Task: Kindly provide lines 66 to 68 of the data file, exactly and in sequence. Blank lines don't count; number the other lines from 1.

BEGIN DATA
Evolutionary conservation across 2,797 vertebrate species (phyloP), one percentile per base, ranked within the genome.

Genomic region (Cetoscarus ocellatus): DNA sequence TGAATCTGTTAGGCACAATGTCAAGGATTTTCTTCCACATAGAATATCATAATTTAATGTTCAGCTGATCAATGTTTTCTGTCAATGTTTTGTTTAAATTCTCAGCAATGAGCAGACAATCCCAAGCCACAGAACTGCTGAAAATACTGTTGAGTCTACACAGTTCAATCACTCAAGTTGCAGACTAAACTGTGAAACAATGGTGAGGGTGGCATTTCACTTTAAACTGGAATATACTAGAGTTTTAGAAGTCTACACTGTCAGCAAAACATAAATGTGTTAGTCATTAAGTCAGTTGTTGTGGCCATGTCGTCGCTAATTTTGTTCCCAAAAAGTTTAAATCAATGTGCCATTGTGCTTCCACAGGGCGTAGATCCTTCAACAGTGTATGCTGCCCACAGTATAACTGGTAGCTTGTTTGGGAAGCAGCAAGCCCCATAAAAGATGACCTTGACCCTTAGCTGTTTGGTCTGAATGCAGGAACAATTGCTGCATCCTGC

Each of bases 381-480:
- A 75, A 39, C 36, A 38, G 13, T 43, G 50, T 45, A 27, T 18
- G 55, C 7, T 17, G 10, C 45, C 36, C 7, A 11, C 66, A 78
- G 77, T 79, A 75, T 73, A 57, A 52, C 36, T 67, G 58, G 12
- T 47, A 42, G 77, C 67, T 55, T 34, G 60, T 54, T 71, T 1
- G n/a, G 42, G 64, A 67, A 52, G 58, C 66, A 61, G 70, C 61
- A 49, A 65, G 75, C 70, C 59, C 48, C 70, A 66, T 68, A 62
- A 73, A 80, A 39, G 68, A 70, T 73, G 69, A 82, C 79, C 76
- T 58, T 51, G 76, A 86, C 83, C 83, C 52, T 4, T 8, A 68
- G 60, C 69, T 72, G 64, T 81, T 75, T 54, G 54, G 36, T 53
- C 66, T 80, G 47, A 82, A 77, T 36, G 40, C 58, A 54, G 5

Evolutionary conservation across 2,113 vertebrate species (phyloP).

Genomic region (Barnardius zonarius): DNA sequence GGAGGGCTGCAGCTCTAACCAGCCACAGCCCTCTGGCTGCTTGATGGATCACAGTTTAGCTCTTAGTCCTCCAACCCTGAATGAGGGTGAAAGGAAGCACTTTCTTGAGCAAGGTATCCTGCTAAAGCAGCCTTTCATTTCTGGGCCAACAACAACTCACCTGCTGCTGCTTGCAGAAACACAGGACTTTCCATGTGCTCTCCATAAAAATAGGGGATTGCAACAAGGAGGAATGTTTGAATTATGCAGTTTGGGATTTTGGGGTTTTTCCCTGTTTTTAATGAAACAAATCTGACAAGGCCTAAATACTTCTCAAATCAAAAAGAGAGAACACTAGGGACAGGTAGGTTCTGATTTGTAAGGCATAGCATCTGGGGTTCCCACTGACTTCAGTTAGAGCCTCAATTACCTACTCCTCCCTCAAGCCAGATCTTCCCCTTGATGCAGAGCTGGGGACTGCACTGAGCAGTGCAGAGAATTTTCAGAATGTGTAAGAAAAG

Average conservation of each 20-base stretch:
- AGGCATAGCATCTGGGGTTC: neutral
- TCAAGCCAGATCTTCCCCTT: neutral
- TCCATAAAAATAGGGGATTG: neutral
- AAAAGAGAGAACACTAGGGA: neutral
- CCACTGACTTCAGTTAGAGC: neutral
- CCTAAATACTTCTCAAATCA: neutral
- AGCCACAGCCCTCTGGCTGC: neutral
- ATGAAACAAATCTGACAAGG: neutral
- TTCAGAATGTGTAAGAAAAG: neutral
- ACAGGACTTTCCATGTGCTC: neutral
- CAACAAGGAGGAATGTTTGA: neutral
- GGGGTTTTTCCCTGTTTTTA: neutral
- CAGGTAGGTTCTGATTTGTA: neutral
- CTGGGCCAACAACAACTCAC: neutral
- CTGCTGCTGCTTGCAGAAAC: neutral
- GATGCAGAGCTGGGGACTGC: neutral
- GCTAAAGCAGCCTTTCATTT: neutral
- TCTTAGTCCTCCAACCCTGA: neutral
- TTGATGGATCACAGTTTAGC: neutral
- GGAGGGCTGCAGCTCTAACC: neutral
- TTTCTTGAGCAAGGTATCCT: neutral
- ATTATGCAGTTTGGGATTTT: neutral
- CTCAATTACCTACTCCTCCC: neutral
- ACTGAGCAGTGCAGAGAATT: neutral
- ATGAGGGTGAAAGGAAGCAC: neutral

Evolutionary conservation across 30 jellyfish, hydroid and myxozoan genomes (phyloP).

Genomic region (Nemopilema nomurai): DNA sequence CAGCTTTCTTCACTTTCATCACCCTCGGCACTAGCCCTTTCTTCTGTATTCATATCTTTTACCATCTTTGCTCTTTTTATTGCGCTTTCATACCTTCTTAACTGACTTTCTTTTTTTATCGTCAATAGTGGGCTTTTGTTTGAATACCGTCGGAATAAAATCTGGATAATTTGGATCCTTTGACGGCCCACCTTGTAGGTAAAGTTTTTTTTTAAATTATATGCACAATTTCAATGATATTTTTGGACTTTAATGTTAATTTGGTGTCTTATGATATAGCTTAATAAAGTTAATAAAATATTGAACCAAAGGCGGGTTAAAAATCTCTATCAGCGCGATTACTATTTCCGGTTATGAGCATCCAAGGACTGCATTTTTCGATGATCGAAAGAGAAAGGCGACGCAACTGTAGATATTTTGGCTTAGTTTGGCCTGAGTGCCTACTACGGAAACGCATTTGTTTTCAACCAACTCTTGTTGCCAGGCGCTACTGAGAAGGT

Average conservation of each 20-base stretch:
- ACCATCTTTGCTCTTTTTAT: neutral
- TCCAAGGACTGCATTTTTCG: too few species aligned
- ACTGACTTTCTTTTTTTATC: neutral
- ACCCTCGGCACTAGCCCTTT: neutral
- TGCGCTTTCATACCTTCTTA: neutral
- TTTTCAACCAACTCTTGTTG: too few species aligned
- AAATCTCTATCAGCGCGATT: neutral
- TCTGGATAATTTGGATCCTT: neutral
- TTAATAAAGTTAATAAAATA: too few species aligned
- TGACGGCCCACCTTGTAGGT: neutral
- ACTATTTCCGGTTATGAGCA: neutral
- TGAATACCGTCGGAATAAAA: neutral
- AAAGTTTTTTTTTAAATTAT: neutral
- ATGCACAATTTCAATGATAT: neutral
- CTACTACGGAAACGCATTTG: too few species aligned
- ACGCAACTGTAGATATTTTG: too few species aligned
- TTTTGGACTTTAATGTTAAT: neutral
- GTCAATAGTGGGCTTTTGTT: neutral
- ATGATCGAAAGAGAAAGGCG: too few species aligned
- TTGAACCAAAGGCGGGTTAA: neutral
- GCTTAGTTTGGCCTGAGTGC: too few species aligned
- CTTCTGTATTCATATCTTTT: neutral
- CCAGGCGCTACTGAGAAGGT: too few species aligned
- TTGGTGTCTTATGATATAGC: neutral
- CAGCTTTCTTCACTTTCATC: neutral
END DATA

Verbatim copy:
- CTTCTGTATTCATATCTTTT: neutral
- CCAGGCGCTACTGAGAAGGT: too few species aligned
- TTGGTGTCTTATGATATAGC: neutral